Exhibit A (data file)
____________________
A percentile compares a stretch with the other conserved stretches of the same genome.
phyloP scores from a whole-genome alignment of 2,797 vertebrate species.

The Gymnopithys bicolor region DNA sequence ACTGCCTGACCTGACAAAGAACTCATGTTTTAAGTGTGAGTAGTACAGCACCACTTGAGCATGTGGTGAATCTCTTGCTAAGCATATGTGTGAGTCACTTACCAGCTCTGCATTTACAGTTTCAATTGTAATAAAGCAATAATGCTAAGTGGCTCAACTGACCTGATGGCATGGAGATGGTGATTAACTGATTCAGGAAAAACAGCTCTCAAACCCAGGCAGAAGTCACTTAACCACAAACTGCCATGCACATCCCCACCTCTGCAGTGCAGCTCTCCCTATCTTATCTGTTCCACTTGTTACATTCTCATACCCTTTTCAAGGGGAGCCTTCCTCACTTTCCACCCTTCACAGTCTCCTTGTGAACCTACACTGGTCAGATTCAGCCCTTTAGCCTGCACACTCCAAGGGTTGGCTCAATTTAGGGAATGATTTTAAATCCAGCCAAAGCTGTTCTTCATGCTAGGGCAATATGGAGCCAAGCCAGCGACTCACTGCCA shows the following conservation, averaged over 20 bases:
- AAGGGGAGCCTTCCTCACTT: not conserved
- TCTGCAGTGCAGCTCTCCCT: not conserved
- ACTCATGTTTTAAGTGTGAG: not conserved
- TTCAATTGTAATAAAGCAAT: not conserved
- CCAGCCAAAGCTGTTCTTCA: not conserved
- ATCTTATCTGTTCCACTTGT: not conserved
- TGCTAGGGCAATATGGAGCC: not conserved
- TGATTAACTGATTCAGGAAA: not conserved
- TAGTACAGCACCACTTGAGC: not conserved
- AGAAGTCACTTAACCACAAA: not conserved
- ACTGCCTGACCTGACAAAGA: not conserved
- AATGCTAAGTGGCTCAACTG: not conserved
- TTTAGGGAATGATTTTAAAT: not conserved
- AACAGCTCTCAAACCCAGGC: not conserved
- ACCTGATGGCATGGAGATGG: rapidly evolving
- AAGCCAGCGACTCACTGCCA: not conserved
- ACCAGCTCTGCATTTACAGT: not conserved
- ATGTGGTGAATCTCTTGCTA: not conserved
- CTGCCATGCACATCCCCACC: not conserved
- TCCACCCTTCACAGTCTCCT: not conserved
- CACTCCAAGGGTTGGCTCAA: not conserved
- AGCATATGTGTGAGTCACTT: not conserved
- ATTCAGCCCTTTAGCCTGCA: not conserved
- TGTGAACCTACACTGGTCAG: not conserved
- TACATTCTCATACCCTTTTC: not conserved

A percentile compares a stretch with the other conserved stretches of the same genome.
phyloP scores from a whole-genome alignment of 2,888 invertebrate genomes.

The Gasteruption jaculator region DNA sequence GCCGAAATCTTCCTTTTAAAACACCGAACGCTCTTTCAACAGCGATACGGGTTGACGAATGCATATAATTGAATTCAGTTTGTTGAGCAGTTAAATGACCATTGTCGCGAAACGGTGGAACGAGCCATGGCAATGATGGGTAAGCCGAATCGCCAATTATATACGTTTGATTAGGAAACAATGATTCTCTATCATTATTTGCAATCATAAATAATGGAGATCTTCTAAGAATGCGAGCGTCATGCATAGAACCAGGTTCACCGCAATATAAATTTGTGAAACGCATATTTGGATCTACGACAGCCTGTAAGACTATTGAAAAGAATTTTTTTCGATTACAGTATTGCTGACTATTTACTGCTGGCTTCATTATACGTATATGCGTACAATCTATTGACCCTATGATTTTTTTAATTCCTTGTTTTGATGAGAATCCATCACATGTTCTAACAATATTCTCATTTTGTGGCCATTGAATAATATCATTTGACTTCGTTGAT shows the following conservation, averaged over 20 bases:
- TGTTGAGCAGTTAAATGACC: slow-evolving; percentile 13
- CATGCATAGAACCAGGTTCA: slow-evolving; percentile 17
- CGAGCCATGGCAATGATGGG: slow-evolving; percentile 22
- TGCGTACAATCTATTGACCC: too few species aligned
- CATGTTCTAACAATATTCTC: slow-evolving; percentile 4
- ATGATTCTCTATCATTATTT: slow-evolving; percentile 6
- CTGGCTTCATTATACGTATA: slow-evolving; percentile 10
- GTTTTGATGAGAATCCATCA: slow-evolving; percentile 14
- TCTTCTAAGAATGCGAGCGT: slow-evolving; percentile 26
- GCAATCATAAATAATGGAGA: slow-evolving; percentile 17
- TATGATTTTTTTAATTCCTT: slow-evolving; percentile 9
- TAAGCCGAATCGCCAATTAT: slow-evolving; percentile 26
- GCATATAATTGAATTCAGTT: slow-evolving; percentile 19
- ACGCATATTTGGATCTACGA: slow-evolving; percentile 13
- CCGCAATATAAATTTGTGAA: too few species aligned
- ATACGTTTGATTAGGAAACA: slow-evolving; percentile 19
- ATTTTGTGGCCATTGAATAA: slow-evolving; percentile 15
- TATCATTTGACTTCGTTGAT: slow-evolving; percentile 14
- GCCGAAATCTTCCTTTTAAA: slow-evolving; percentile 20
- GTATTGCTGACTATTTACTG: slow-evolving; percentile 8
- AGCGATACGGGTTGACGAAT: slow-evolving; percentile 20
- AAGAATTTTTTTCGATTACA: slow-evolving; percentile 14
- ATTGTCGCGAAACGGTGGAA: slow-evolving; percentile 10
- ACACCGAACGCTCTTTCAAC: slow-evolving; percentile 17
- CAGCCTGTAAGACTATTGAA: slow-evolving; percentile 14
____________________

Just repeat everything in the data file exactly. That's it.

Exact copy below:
A percentile compares a stretch with the other conserved stretches of the same genome.
phyloP scores from a whole-genome alignment of 2,797 vertebrate species.

The Gymnopithys bicolor region DNA sequence ACTGCCTGACCTGACAAAGAACTCATGTTTTAAGTGTGAGTAGTACAGCACCACTTGAGCATGTGGTGAATCTCTTGCTAAGCATATGTGTGAGTCACTTACCAGCTCTGCATTTACAGTTTCAATTGTAATAAAGCAATAATGCTAAGTGGCTCAACTGACCTGATGGCATGGAGATGGTGATTAACTGATTCAGGAAAAACAGCTCTCAAACCCAGGCAGAAGTCACTTAACCACAAACTGCCATGCACATCCCCACCTCTGCAGTGCAGCTCTCCCTATCTTATCTGTTCCACTTGTTACATTCTCATACCCTTTTCAAGGGGAGCCTTCCTCACTTTCCACCCTTCACAGTCTCCTTGTGAACCTACACTGGTCAGATTCAGCCCTTTAGCCTGCACACTCCAAGGGTTGGCTCAATTTAGGGAATGATTTTAAATCCAGCCAAAGCTGTTCTTCATGCTAGGGCAATATGGAGCCAAGCCAGCGACTCACTGCCA shows the following conservation, averaged over 20 bases:
- AAGGGGAGCCTTCCTCACTT: not conserved
- TCTGCAGTGCAGCTCTCCCT: not conserved
- ACTCATGTTTTAAGTGTGAG: not conserved
- TTCAATTGTAATAAAGCAAT: not conserved
- CCAGCCAAAGCTGTTCTTCA: not conserved
- ATCTTATCTGTTCCACTTGT: not conserved
- TGCTAGGGCAATATGGAGCC: not conserved
- TGATTAACTGATTCAGGAAA: not conserved
- TAGTACAGCACCACTTGAGC: not conserved
- AGAAGTCACTTAACCACAAA: not conserved
- ACTGCCTGACCTGACAAAGA: not conserved
- AATGCTAAGTGGCTCAACTG: not conserved
- TTTAGGGAATGATTTTAAAT: not conserved
- AACAGCTCTCAAACCCAGGC: not conserved
- ACCTGATGGCATGGAGATGG: rapidly evolving
- AAGCCAGCGACTCACTGCCA: not conserved
- ACCAGCTCTGCATTTACAGT: not conserved
- ATGTGGTGAATCTCTTGCTA: not conserved
- CTGCCATGCACATCCCCACC: not conserved
- TCCACCCTTCACAGTCTCCT: not conserved
- CACTCCAAGGGTTGGCTCAA: not conserved
- AGCATATGTGTGAGTCACTT: not conserved
- ATTCAGCCCTTTAGCCTGCA: not conserved
- TGTGAACCTACACTGGTCAG: not conserved
- TACATTCTCATACCCTTTTC: not conserved

A percentile compares a stretch with the other conserved stretches of the same genome.
phyloP scores from a whole-genome alignment of 2,888 invertebrate genomes.

The Gasteruption jaculator region DNA sequence GCCGAAATCTTCCTTTTAAAACACCGAACGCTCTTTCAACAGCGATACGGGTTGACGAATGCATATAATTGAATTCAGTTTGTTGAGCAGTTAAATGACCATTGTCGCGAAACGGTGGAACGAGCCATGGCAATGATGGGTAAGCCGAATCGCCAATTATATACGTTTGATTAGGAAACAATGATTCTCTATCATTATTTGCAATCATAAATAATGGAGATCTTCTAAGAATGCGAGCGTCATGCATAGAACCAGGTTCACCGCAATATAAATTTGTGAAACGCATATTTGGATCTACGACAGCCTGTAAGACTATTGAAAAGAATTTTTTTCGATTACAGTATTGCTGACTATTTACTGCTGGCTTCATTATACGTATATGCGTACAATCTATTGACCCTATGATTTTTTTAATTCCTTGTTTTGATGAGAATCCATCACATGTTCTAACAATATTCTCATTTTGTGGCCATTGAATAATATCATTTGACTTCGTTGAT shows the following conservation, averaged over 20 bases:
- TGTTGAGCAGTTAAATGACC: slow-evolving; percentile 13
- CATGCATAGAACCAGGTTCA: slow-evolving; percentile 17
- CGAGCCATGGCAATGATGGG: slow-evolving; percentile 22
- TGCGTACAATCTATTGACCC: too few species aligned
- CATGTTCTAACAATATTCTC: slow-evolving; percentile 4
- ATGATTCTCTATCATTATTT: slow-evolving; percentile 6
- CTGGCTTCATTATACGTATA: slow-evolving; percentile 10
- GTTTTGATGAGAATCCATCA: slow-evolving; percentile 14
- TCTTCTAAGAATGCGAGCGT: slow-evolving; percentile 26
- GCAATCATAAATAATGGAGA: slow-evolving; percentile 17
- TATGATTTTTTTAATTCCTT: slow-evolving; percentile 9
- TAAGCCGAATCGCCAATTAT: slow-evolving; percentile 26
- GCATATAATTGAATTCAGTT: slow-evolving; percentile 19
- ACGCATATTTGGATCTACGA: slow-evolving; percentile 13
- CCGCAATATAAATTTGTGAA: too few species aligned
- ATACGTTTGATTAGGAAACA: slow-evolving; percentile 19
- ATTTTGTGGCCATTGAATAA: slow-evolving; percentile 15
- TATCATTTGACTTCGTTGAT: slow-evolving; percentile 14
- GCCGAAATCTTCCTTTTAAA: slow-evolving; percentile 20
- GTATTGCTGACTATTTACTG: slow-evolving; percentile 8
- AGCGATACGGGTTGACGAAT: slow-evolving; percentile 20
- AAGAATTTTTTTCGATTACA: slow-evolving; percentile 14
- ATTGTCGCGAAACGGTGGAA: slow-evolving; percentile 10
- ACACCGAACGCTCTTTCAAC: slow-evolving; percentile 17
- CAGCCTGTAAGACTATTGAA: slow-evolving; percentile 14